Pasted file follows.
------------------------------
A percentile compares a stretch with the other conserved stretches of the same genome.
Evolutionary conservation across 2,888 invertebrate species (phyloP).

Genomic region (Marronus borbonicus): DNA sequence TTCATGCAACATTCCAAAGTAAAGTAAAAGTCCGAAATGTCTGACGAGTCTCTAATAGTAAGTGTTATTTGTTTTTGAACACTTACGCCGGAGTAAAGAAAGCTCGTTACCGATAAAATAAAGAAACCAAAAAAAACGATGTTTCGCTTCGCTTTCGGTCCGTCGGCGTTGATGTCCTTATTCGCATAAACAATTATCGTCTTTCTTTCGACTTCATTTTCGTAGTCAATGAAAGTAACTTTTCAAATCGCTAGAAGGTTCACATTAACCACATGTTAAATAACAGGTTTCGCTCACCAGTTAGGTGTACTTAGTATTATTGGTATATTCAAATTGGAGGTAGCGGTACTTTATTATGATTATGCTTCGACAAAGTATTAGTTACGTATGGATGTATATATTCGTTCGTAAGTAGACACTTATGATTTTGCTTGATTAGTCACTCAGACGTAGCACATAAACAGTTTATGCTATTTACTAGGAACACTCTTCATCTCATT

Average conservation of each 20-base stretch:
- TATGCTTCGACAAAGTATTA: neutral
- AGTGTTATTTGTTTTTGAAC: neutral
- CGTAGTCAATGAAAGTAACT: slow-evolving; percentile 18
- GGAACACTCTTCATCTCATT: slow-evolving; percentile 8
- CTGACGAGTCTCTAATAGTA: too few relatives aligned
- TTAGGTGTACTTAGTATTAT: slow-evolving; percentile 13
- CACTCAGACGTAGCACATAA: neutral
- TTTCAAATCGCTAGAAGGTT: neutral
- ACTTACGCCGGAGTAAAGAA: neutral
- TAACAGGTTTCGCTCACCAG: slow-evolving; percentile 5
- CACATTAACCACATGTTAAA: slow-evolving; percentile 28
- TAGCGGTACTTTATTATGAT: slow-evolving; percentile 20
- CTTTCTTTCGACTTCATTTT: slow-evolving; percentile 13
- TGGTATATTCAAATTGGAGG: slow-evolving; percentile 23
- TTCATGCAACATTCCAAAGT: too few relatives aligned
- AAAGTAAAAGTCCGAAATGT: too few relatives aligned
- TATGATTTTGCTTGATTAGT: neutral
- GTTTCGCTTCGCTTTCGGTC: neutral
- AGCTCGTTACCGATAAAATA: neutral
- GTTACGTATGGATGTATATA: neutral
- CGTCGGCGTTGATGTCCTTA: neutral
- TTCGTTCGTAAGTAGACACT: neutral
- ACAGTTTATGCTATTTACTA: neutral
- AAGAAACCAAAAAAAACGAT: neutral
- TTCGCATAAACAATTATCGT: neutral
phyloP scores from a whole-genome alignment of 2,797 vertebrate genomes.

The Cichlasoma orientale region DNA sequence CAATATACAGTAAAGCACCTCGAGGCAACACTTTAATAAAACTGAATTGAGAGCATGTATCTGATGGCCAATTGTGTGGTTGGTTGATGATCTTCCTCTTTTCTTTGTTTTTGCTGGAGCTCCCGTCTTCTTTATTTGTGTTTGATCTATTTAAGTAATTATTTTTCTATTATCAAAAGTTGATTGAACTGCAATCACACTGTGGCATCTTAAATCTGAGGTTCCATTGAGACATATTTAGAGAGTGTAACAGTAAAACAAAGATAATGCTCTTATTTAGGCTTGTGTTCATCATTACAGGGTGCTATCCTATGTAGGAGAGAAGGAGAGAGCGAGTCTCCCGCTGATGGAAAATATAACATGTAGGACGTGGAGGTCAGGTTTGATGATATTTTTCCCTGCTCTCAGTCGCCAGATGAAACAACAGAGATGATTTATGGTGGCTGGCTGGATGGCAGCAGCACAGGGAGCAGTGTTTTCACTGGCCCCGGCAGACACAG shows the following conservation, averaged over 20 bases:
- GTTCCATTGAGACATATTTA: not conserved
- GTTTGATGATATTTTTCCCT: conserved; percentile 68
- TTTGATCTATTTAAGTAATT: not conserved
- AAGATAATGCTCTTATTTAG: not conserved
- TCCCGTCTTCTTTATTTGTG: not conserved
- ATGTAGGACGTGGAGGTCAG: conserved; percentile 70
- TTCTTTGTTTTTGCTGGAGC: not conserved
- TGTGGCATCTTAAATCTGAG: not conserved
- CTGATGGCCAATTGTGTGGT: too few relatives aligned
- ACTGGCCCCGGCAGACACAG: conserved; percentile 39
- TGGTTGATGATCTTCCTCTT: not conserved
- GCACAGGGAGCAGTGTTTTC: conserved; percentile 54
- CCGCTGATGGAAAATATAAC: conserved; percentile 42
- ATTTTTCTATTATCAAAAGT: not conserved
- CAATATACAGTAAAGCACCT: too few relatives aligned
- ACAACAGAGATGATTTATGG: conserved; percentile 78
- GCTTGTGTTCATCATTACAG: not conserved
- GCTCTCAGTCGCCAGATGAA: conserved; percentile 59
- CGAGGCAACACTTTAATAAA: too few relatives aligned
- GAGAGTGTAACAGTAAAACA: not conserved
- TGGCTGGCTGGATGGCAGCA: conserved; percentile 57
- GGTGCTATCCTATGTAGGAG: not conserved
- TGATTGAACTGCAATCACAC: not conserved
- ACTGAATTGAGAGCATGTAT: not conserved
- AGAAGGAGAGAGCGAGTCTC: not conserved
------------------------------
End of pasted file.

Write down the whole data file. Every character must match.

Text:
A percentile compares a stretch with the other conserved stretches of the same genome.
Evolutionary conservation across 2,888 invertebrate species (phyloP).

Genomic region (Marronus borbonicus): DNA sequence TTCATGCAACATTCCAAAGTAAAGTAAAAGTCCGAAATGTCTGACGAGTCTCTAATAGTAAGTGTTATTTGTTTTTGAACACTTACGCCGGAGTAAAGAAAGCTCGTTACCGATAAAATAAAGAAACCAAAAAAAACGATGTTTCGCTTCGCTTTCGGTCCGTCGGCGTTGATGTCCTTATTCGCATAAACAATTATCGTCTTTCTTTCGACTTCATTTTCGTAGTCAATGAAAGTAACTTTTCAAATCGCTAGAAGGTTCACATTAACCACATGTTAAATAACAGGTTTCGCTCACCAGTTAGGTGTACTTAGTATTATTGGTATATTCAAATTGGAGGTAGCGGTACTTTATTATGATTATGCTTCGACAAAGTATTAGTTACGTATGGATGTATATATTCGTTCGTAAGTAGACACTTATGATTTTGCTTGATTAGTCACTCAGACGTAGCACATAAACAGTTTATGCTATTTACTAGGAACACTCTTCATCTCATT

Average conservation of each 20-base stretch:
- TATGCTTCGACAAAGTATTA: neutral
- AGTGTTATTTGTTTTTGAAC: neutral
- CGTAGTCAATGAAAGTAACT: slow-evolving; percentile 18
- GGAACACTCTTCATCTCATT: slow-evolving; percentile 8
- CTGACGAGTCTCTAATAGTA: too few relatives aligned
- TTAGGTGTACTTAGTATTAT: slow-evolving; percentile 13
- CACTCAGACGTAGCACATAA: neutral
- TTTCAAATCGCTAGAAGGTT: neutral
- ACTTACGCCGGAGTAAAGAA: neutral
- TAACAGGTTTCGCTCACCAG: slow-evolving; percentile 5
- CACATTAACCACATGTTAAA: slow-evolving; percentile 28
- TAGCGGTACTTTATTATGAT: slow-evolving; percentile 20
- CTTTCTTTCGACTTCATTTT: slow-evolving; percentile 13
- TGGTATATTCAAATTGGAGG: slow-evolving; percentile 23
- TTCATGCAACATTCCAAAGT: too few relatives aligned
- AAAGTAAAAGTCCGAAATGT: too few relatives aligned
- TATGATTTTGCTTGATTAGT: neutral
- GTTTCGCTTCGCTTTCGGTC: neutral
- AGCTCGTTACCGATAAAATA: neutral
- GTTACGTATGGATGTATATA: neutral
- CGTCGGCGTTGATGTCCTTA: neutral
- TTCGTTCGTAAGTAGACACT: neutral
- ACAGTTTATGCTATTTACTA: neutral
- AAGAAACCAAAAAAAACGAT: neutral
- TTCGCATAAACAATTATCGT: neutral
phyloP scores from a whole-genome alignment of 2,797 vertebrate genomes.

The Cichlasoma orientale region DNA sequence CAATATACAGTAAAGCACCTCGAGGCAACACTTTAATAAAACTGAATTGAGAGCATGTATCTGATGGCCAATTGTGTGGTTGGTTGATGATCTTCCTCTTTTCTTTGTTTTTGCTGGAGCTCCCGTCTTCTTTATTTGTGTTTGATCTATTTAAGTAATTATTTTTCTATTATCAAAAGTTGATTGAACTGCAATCACACTGTGGCATCTTAAATCTGAGGTTCCATTGAGACATATTTAGAGAGTGTAACAGTAAAACAAAGATAATGCTCTTATTTAGGCTTGTGTTCATCATTACAGGGTGCTATCCTATGTAGGAGAGAAGGAGAGAGCGAGTCTCCCGCTGATGGAAAATATAACATGTAGGACGTGGAGGTCAGGTTTGATGATATTTTTCCCTGCTCTCAGTCGCCAGATGAAACAACAGAGATGATTTATGGTGGCTGGCTGGATGGCAGCAGCACAGGGAGCAGTGTTTTCACTGGCCCCGGCAGACACAG shows the following conservation, averaged over 20 bases:
- GTTCCATTGAGACATATTTA: not conserved
- GTTTGATGATATTTTTCCCT: conserved; percentile 68
- TTTGATCTATTTAAGTAATT: not conserved
- AAGATAATGCTCTTATTTAG: not conserved
- TCCCGTCTTCTTTATTTGTG: not conserved
- ATGTAGGACGTGGAGGTCAG: conserved; percentile 70
- TTCTTTGTTTTTGCTGGAGC: not conserved
- TGTGGCATCTTAAATCTGAG: not conserved
- CTGATGGCCAATTGTGTGGT: too few relatives aligned
- ACTGGCCCCGGCAGACACAG: conserved; percentile 39
- TGGTTGATGATCTTCCTCTT: not conserved
- GCACAGGGAGCAGTGTTTTC: conserved; percentile 54
- CCGCTGATGGAAAATATAAC: conserved; percentile 42
- ATTTTTCTATTATCAAAAGT: not conserved
- CAATATACAGTAAAGCACCT: too few relatives aligned
- ACAACAGAGATGATTTATGG: conserved; percentile 78
- GCTTGTGTTCATCATTACAG: not conserved
- GCTCTCAGTCGCCAGATGAA: conserved; percentile 59
- CGAGGCAACACTTTAATAAA: too few relatives aligned
- GAGAGTGTAACAGTAAAACA: not conserved
- TGGCTGGCTGGATGGCAGCA: conserved; percentile 57
- GGTGCTATCCTATGTAGGAG: not conserved
- TGATTGAACTGCAATCACAC: not conserved
- ACTGAATTGAGAGCATGTAT: not conserved
- AGAAGGAGAGAGCGAGTCTC: not conserved